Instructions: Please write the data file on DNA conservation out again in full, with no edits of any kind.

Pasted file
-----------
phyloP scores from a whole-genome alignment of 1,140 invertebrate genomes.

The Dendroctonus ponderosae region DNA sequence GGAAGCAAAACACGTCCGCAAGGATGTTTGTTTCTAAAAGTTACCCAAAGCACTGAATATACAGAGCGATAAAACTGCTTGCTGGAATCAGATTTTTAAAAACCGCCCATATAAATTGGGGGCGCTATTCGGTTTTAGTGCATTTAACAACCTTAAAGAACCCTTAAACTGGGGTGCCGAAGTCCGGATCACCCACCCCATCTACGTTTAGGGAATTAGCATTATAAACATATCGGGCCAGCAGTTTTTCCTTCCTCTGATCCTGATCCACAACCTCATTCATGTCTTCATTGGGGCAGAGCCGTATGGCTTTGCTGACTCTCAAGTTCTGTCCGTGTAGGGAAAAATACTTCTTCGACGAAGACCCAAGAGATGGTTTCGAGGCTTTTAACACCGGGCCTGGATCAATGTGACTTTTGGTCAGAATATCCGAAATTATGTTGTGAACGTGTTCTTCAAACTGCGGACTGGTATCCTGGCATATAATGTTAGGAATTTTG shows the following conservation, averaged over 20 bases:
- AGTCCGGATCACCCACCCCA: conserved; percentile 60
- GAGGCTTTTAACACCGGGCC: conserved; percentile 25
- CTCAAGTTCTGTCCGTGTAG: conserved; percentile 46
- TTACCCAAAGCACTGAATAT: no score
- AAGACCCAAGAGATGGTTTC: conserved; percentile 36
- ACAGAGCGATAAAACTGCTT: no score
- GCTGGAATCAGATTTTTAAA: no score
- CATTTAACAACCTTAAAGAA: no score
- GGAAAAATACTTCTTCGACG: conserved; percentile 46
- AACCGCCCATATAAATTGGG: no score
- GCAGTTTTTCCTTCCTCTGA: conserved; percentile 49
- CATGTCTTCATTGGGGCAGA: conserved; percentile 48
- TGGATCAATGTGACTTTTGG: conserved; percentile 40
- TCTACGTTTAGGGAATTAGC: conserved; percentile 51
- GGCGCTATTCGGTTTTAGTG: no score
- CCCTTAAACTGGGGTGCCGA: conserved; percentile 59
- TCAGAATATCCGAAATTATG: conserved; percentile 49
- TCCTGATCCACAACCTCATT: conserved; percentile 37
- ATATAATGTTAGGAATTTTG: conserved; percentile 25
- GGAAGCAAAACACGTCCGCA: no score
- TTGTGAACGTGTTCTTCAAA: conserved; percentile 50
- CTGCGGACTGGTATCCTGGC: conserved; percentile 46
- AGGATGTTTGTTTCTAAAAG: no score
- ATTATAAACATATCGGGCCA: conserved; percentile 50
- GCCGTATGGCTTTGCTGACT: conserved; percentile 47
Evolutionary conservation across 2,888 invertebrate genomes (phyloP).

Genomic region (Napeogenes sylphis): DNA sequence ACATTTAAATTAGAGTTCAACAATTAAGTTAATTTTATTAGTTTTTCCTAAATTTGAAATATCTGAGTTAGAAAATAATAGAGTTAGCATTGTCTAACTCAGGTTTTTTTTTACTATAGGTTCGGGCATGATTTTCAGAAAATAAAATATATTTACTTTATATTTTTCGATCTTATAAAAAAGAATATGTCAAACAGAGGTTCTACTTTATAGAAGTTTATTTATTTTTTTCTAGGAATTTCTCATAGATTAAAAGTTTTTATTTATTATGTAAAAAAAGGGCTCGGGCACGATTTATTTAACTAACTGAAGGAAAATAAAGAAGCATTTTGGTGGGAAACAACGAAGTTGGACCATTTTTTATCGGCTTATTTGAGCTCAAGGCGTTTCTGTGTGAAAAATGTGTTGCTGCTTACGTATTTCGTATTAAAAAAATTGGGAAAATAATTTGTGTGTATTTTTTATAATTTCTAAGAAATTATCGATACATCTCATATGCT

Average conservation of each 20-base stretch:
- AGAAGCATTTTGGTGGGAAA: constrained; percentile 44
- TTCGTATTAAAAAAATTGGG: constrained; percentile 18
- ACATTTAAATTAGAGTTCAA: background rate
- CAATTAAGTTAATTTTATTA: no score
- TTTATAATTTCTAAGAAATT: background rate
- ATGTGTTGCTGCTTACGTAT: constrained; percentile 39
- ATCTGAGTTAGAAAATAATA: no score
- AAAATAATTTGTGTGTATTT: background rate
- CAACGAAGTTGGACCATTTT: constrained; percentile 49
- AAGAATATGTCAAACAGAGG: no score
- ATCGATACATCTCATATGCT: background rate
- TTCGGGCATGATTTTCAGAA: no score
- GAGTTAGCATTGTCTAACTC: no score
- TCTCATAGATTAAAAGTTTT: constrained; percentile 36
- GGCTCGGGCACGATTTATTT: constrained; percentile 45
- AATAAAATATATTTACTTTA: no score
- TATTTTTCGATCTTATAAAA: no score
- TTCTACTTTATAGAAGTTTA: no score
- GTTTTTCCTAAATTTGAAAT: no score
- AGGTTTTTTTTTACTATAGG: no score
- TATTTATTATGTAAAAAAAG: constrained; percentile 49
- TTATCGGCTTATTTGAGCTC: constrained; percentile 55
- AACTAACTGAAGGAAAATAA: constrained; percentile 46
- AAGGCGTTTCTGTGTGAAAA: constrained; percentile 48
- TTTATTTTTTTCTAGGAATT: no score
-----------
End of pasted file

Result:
phyloP scores from a whole-genome alignment of 1,140 invertebrate genomes.

The Dendroctonus ponderosae region DNA sequence GGAAGCAAAACACGTCCGCAAGGATGTTTGTTTCTAAAAGTTACCCAAAGCACTGAATATACAGAGCGATAAAACTGCTTGCTGGAATCAGATTTTTAAAAACCGCCCATATAAATTGGGGGCGCTATTCGGTTTTAGTGCATTTAACAACCTTAAAGAACCCTTAAACTGGGGTGCCGAAGTCCGGATCACCCACCCCATCTACGTTTAGGGAATTAGCATTATAAACATATCGGGCCAGCAGTTTTTCCTTCCTCTGATCCTGATCCACAACCTCATTCATGTCTTCATTGGGGCAGAGCCGTATGGCTTTGCTGACTCTCAAGTTCTGTCCGTGTAGGGAAAAATACTTCTTCGACGAAGACCCAAGAGATGGTTTCGAGGCTTTTAACACCGGGCCTGGATCAATGTGACTTTTGGTCAGAATATCCGAAATTATGTTGTGAACGTGTTCTTCAAACTGCGGACTGGTATCCTGGCATATAATGTTAGGAATTTTG shows the following conservation, averaged over 20 bases:
- AGTCCGGATCACCCACCCCA: conserved; percentile 60
- GAGGCTTTTAACACCGGGCC: conserved; percentile 25
- CTCAAGTTCTGTCCGTGTAG: conserved; percentile 46
- TTACCCAAAGCACTGAATAT: no score
- AAGACCCAAGAGATGGTTTC: conserved; percentile 36
- ACAGAGCGATAAAACTGCTT: no score
- GCTGGAATCAGATTTTTAAA: no score
- CATTTAACAACCTTAAAGAA: no score
- GGAAAAATACTTCTTCGACG: conserved; percentile 46
- AACCGCCCATATAAATTGGG: no score
- GCAGTTTTTCCTTCCTCTGA: conserved; percentile 49
- CATGTCTTCATTGGGGCAGA: conserved; percentile 48
- TGGATCAATGTGACTTTTGG: conserved; percentile 40
- TCTACGTTTAGGGAATTAGC: conserved; percentile 51
- GGCGCTATTCGGTTTTAGTG: no score
- CCCTTAAACTGGGGTGCCGA: conserved; percentile 59
- TCAGAATATCCGAAATTATG: conserved; percentile 49
- TCCTGATCCACAACCTCATT: conserved; percentile 37
- ATATAATGTTAGGAATTTTG: conserved; percentile 25
- GGAAGCAAAACACGTCCGCA: no score
- TTGTGAACGTGTTCTTCAAA: conserved; percentile 50
- CTGCGGACTGGTATCCTGGC: conserved; percentile 46
- AGGATGTTTGTTTCTAAAAG: no score
- ATTATAAACATATCGGGCCA: conserved; percentile 50
- GCCGTATGGCTTTGCTGACT: conserved; percentile 47
Evolutionary conservation across 2,888 invertebrate genomes (phyloP).

Genomic region (Napeogenes sylphis): DNA sequence ACATTTAAATTAGAGTTCAACAATTAAGTTAATTTTATTAGTTTTTCCTAAATTTGAAATATCTGAGTTAGAAAATAATAGAGTTAGCATTGTCTAACTCAGGTTTTTTTTTACTATAGGTTCGGGCATGATTTTCAGAAAATAAAATATATTTACTTTATATTTTTCGATCTTATAAAAAAGAATATGTCAAACAGAGGTTCTACTTTATAGAAGTTTATTTATTTTTTTCTAGGAATTTCTCATAGATTAAAAGTTTTTATTTATTATGTAAAAAAAGGGCTCGGGCACGATTTATTTAACTAACTGAAGGAAAATAAAGAAGCATTTTGGTGGGAAACAACGAAGTTGGACCATTTTTTATCGGCTTATTTGAGCTCAAGGCGTTTCTGTGTGAAAAATGTGTTGCTGCTTACGTATTTCGTATTAAAAAAATTGGGAAAATAATTTGTGTGTATTTTTTATAATTTCTAAGAAATTATCGATACATCTCATATGCT

Average conservation of each 20-base stretch:
- AGAAGCATTTTGGTGGGAAA: constrained; percentile 44
- TTCGTATTAAAAAAATTGGG: constrained; percentile 18
- ACATTTAAATTAGAGTTCAA: background rate
- CAATTAAGTTAATTTTATTA: no score
- TTTATAATTTCTAAGAAATT: background rate
- ATGTGTTGCTGCTTACGTAT: constrained; percentile 39
- ATCTGAGTTAGAAAATAATA: no score
- AAAATAATTTGTGTGTATTT: background rate
- CAACGAAGTTGGACCATTTT: constrained; percentile 49
- AAGAATATGTCAAACAGAGG: no score
- ATCGATACATCTCATATGCT: background rate
- TTCGGGCATGATTTTCAGAA: no score
- GAGTTAGCATTGTCTAACTC: no score
- TCTCATAGATTAAAAGTTTT: constrained; percentile 36
- GGCTCGGGCACGATTTATTT: constrained; percentile 45
- AATAAAATATATTTACTTTA: no score
- TATTTTTCGATCTTATAAAA: no score
- TTCTACTTTATAGAAGTTTA: no score
- GTTTTTCCTAAATTTGAAAT: no score
- AGGTTTTTTTTTACTATAGG: no score
- TATTTATTATGTAAAAAAAG: constrained; percentile 49
- TTATCGGCTTATTTGAGCTC: constrained; percentile 55
- AACTAACTGAAGGAAAATAA: constrained; percentile 46
- AAGGCGTTTCTGTGTGAAAA: constrained; percentile 48
- TTTATTTTTTTCTAGGAATT: no score